Barnett’s background, training, and experience make him indispensable to his clients. The small-town son of a Texas roughneck and grandson of a Texas sharecropper, Barnett “developed an unusual common sense about people, their motivations, and their dilemmas,” according to former client Michael Lewis.

Barnett has been historically recognized for his effectiveness and judgment. His peers chose him, for example, to the American College of Trial Lawyers and American Law Institute. His decades of trial and appellate work representing both plaintiffs and defendants have made him a master strategist and nimble tactician in complex disputes.

Barnett focuses on enforcement of antitrust laws, the “Magna Carta of free enterprise,” in Supreme Court Justice Thurgood Marshall’s memorable phrase. “Barry is one of the nation’s outstanding antitrust lawyers,” according to Joseph Goldberg, a member of the Private Antitrust Enforcement Hall of Fame. Named among Texas’s top ten antitrust lawyers of 2023, Business Today calls Barnett a “trailblazer” among the “distinguished legal minds” who “dedicate their skill and expertise to the maintenance of healthy competition in various sectors” of the Lone Star State’s booming economy. Barnett is also adept in energy and intellectual property matters and has battled for clients against a Who’s Who list of corporate behemoths, including Abbott Labs, Alcoa, Apple, AT&T, BlackBerry, Broadcom, Comcast, Dow, JPMorgan Chase, Samsung, and Visa.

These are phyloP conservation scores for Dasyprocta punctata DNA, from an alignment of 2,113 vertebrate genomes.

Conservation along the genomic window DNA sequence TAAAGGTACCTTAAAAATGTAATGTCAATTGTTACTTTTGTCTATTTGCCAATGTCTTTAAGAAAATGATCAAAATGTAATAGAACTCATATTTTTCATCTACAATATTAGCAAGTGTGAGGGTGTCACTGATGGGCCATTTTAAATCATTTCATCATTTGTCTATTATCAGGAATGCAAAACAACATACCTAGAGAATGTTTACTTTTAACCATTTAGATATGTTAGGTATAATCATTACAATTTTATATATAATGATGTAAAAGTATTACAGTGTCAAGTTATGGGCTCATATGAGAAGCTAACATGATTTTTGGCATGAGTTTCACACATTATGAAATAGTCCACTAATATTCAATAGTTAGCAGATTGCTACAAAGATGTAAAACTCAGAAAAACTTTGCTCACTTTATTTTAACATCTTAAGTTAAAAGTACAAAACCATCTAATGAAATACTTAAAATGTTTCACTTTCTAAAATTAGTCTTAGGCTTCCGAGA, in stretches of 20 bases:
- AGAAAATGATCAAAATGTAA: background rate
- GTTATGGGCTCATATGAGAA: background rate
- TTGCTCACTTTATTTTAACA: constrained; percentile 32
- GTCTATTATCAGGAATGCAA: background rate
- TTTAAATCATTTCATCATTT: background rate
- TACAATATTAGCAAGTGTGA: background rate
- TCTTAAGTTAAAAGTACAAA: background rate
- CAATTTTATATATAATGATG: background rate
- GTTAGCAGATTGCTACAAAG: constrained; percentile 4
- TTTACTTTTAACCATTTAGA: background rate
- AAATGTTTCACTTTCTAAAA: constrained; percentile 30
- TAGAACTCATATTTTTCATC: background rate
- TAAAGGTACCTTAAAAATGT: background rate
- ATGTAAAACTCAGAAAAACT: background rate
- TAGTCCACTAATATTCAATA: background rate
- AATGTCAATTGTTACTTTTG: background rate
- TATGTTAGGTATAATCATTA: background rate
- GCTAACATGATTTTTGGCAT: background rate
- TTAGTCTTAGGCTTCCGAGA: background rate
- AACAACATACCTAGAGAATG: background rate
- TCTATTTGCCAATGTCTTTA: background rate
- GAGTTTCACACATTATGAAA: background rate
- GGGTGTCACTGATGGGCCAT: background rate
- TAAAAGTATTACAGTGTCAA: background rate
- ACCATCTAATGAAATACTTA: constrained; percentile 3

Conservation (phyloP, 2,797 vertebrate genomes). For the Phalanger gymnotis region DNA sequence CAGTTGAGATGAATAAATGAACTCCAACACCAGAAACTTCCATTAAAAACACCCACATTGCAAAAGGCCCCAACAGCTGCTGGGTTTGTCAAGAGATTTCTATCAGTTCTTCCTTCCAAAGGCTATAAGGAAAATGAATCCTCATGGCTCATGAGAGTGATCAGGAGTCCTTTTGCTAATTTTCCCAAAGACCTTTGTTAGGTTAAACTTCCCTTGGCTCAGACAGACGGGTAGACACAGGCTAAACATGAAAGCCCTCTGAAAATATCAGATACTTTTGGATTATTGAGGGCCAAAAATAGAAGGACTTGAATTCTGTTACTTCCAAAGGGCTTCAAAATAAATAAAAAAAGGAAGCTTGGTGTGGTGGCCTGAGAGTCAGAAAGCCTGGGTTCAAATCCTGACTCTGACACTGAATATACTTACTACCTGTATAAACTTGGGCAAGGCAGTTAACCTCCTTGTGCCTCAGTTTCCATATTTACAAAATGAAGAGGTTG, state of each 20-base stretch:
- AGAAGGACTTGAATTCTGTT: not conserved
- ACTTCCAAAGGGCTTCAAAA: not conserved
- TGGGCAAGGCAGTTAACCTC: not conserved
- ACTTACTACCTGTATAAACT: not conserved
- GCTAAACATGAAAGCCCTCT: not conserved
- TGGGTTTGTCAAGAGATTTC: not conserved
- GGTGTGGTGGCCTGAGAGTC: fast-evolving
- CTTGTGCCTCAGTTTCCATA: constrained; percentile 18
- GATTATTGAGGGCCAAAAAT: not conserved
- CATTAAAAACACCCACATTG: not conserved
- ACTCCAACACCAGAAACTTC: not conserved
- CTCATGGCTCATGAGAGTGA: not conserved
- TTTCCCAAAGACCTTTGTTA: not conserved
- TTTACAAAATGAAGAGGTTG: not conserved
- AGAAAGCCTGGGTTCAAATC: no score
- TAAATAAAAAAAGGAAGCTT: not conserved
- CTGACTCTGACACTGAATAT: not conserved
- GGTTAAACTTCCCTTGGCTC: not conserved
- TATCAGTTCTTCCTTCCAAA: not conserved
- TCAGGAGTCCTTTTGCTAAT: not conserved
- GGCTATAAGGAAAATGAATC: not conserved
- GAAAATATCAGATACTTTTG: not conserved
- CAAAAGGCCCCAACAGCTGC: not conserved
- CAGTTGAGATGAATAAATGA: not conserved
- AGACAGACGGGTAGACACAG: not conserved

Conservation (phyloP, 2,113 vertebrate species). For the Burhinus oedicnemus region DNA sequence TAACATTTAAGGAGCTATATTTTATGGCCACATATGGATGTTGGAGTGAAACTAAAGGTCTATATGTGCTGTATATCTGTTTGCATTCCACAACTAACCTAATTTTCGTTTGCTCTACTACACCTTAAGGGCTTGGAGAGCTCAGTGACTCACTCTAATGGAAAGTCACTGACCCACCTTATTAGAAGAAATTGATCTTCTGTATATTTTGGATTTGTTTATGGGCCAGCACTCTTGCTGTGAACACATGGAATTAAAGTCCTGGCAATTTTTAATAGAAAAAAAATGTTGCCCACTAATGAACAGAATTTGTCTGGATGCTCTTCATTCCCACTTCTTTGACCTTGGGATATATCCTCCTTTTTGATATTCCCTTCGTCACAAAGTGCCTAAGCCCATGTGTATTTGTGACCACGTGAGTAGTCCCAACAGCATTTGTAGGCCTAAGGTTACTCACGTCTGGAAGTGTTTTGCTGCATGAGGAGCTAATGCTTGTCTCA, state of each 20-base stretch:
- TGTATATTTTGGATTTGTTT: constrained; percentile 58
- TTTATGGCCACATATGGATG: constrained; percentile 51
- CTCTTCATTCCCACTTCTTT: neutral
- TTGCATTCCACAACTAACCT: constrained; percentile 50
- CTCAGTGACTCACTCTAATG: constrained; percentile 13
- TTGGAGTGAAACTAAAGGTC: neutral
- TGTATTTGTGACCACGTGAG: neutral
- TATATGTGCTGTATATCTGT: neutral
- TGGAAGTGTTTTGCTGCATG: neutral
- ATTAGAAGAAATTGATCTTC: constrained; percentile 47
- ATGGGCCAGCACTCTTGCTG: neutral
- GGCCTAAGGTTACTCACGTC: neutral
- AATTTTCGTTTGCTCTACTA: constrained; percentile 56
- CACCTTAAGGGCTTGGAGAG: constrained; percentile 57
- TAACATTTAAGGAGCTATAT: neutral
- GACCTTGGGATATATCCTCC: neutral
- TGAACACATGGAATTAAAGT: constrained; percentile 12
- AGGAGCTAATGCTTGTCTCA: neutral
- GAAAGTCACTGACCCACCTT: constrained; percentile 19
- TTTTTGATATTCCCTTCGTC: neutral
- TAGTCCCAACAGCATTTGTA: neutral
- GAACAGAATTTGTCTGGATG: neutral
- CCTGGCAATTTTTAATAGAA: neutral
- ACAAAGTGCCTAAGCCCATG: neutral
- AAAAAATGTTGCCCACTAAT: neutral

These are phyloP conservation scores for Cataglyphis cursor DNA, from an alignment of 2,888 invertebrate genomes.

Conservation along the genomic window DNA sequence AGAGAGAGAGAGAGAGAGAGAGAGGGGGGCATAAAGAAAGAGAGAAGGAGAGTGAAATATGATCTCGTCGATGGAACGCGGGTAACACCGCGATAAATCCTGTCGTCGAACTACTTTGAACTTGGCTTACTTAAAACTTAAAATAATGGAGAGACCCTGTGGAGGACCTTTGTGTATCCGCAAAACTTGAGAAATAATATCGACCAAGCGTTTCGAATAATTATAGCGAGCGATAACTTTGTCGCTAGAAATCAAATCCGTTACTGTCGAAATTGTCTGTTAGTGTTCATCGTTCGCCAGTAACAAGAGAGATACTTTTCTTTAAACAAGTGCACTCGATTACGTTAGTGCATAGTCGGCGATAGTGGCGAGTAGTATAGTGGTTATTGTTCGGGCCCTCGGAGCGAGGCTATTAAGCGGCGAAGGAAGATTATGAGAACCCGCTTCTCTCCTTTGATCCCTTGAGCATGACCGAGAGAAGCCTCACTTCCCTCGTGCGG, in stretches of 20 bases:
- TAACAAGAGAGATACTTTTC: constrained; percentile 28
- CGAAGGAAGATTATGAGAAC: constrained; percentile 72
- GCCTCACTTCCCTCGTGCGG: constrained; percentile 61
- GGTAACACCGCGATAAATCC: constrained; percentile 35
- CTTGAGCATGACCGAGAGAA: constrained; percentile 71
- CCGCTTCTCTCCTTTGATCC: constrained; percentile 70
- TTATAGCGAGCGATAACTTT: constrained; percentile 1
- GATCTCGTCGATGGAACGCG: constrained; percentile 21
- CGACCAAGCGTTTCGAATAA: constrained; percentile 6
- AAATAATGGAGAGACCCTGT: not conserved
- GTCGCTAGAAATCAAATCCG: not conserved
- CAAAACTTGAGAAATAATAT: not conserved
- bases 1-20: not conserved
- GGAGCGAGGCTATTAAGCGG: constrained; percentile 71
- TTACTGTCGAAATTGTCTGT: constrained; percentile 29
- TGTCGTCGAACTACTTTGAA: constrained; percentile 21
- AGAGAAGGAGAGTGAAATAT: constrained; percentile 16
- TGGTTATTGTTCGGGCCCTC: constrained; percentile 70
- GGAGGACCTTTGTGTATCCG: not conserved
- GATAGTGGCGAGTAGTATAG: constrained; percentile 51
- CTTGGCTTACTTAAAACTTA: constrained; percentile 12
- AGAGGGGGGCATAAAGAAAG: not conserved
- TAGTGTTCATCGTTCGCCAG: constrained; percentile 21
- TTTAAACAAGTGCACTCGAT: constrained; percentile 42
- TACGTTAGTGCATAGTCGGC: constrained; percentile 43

Barnett commands a courtroom with calm and credibility and “is the perfect lawyer for bet the company litigation,” said Scott Regan, General Counsel of former client Whiting Petroleum. His performance before the Supreme Court in Comcast Corp. v. Behrend prompted the Court to withdraw the question on which it had granted review. The judge in a trial involving mobile phone technology called Barnett “one of the best” and that his opening statement the finest he had ever seen. Another trial judge told Barnett minutes after a jury returned a favorable verdict against the county’s biggest employer that he was one of the two best trial lawyers he’d ever come across—adding that the other one was dead.

A versatile trial lawyer, Barnett knows how to handle a case all the way from strategic pre-suit planning to affirmance on appeal. He’s tried cases to verdict and then briefed and argued them when they went before appellate courts, including the Second, Third, Fifth, and Tenth Circuits, the Supreme Court of Louisiana, and (in the case of Comcast Corp. v. Behrend) the Supreme Court of the United States.